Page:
This morning (Sunday) there was a leisurely breakfast of meats, cheeses, tomatoes, cucumbers, pitas, eggs, hummus, grapes, olives, and other savory and delectible treats. Strong coffee helped me stay awak for the Arabic-English worded worship in the Cathedral this morning.

Soon we were off to see some sights: we walked the noisy and fascinating throngs of Palestinians in E. Jerusalem, walking through Damascus Gates toward Joffa St. We grabbed lunch at a small whole in the wall (more hummus), and then one of the other pilgrims (Debbie) and I made a bee-line for the Israel Museum. We toured the Shrine of the Book, housing the Dead Sea Scrolls, and looked at the model of Jerusalem during the Second Temple period. Then we ducked into the Modern Museum, which has recently been re-opened, and were fascinated by the modern and contemporary art, along with work by contemporary Jewish artists.

Dinner was back in E. Jerusalem, at a favorite restaurant, Al Azahras. Delicious. All the pilgrims were there. I'm one of the two youngest on the trek among the eleven of us.

Tomorrow is a bright and shine morning: meeting at 6 and on the bus to Eilat by 7. We cross the border into Taba, Egypt, and soon whisked into the desert-land of the Sinai Peninsula.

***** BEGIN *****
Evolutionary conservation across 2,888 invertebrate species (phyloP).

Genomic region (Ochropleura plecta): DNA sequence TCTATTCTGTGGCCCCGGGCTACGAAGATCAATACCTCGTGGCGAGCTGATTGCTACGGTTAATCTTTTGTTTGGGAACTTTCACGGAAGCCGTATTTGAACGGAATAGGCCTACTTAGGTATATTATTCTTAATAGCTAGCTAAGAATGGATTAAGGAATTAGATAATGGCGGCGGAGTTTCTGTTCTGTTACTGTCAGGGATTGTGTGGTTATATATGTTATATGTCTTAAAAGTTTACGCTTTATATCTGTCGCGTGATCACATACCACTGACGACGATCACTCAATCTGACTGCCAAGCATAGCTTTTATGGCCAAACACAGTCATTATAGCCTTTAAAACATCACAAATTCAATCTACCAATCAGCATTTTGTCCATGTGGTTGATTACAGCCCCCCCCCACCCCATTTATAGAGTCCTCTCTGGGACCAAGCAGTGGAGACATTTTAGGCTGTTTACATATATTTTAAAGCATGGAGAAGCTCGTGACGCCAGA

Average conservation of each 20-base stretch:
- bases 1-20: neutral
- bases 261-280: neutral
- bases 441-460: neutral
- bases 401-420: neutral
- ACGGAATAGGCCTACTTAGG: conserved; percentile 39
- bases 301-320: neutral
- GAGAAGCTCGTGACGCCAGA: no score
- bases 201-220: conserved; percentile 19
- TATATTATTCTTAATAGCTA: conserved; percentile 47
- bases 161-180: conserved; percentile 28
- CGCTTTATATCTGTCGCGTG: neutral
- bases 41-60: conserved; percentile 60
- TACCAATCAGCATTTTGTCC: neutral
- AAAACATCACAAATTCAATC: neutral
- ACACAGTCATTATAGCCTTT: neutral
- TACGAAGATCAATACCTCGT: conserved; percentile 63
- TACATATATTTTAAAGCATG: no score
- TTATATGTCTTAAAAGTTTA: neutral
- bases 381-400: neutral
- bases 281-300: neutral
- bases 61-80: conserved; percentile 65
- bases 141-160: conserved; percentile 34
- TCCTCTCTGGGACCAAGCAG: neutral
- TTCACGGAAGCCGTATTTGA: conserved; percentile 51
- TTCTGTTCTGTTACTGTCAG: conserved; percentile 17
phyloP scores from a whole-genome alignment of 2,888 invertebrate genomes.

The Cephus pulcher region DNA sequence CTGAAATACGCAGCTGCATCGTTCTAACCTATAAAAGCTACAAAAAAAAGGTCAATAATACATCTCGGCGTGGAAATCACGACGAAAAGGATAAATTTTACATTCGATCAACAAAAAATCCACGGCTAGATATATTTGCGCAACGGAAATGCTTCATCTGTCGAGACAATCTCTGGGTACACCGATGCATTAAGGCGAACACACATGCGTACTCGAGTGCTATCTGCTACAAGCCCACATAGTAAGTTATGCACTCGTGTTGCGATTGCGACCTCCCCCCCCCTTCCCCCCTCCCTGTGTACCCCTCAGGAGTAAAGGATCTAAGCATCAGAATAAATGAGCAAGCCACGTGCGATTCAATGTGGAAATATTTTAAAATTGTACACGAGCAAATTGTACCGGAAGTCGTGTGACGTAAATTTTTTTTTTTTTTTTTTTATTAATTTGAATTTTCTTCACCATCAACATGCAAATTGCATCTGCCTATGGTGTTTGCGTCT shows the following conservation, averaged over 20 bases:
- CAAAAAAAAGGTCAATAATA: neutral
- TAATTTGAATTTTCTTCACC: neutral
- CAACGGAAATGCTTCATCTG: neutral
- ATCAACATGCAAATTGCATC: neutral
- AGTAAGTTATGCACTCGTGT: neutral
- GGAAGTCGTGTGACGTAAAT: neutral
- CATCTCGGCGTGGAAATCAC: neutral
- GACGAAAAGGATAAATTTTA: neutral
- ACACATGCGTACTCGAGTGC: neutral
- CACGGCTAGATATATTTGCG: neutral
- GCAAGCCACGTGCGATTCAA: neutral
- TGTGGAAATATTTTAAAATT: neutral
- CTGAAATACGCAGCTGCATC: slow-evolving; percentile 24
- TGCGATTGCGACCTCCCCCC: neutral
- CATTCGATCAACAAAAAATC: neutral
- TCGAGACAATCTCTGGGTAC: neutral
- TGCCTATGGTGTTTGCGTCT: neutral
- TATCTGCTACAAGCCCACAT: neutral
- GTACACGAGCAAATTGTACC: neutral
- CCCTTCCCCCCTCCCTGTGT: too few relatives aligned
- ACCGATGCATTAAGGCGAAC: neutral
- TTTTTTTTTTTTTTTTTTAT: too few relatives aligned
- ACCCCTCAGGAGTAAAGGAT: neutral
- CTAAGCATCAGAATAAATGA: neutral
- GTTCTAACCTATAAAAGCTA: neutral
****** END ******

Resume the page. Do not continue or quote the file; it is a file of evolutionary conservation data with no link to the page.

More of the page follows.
Buen Camino!


Thursday, November 11, 2010

Leaving on Pilgrimage

Not sure what is ahead--which is the treat of being a pilgrim--but going to Egypt with the ease of grace to know all will be well; lives will be changed; and throwing down a challenge to the ordinariness of life, being open to the Spirit.

I leave tomorrow on Friday, Nov. 12, 2010, for Tel Aviv, arriving on Sat. afternoon, and then off to Jerusalem. From Jerusalem to Egypt on Monday morning. Then five days in the Sinai: two days in a jeep and walking, and three days on camel back.

Eager to see what the Spirit is opening me up to in the mystery of the desert.

Buen camino, wherever you may be,


p.s., pic of my friend Moussaa and Brett

Friday, November 5, 2010

Being on a Pilgrimage Versus Being a Traveler on a Trip

Found this fascinating comparison between pilgrimage and traveling on "Zero News." There is a difference between the two, though travel and pilgrimage overlap:

Of the three archaic reasons for travel - call them «war», «trade», and «pilgrimage» - which one gave birth to tourism? Some would automatically answer that it must be pilgrimage. The pilgrim goes «there» to see, the pilgrim normally brings back some souvenir; the pilgrim takes «time off» from daily life; the pilgrim has non-material goals. In this way, the pilgrim foreshadows the tourist.

But the pilgrim undergoes a shift of consciousness, and for the pilgrim that shift is real. Pilgrimage is a form of initiation, and initiation is an opening to other forms of cognition.

We can detect something of the real difference between pilgrim and tourist, however, by comparing their effects on the places they visit. Changes in a place-a city, a shrine, a forest-may be subtle, but at least they can be observed. The state of the soul may be a matter for conjecture, but perhaps we can say something about the state of the social.

As I get ready to go on a pilgrimage with School of the Pilgrim, these are good words to remember.


Buen Camino!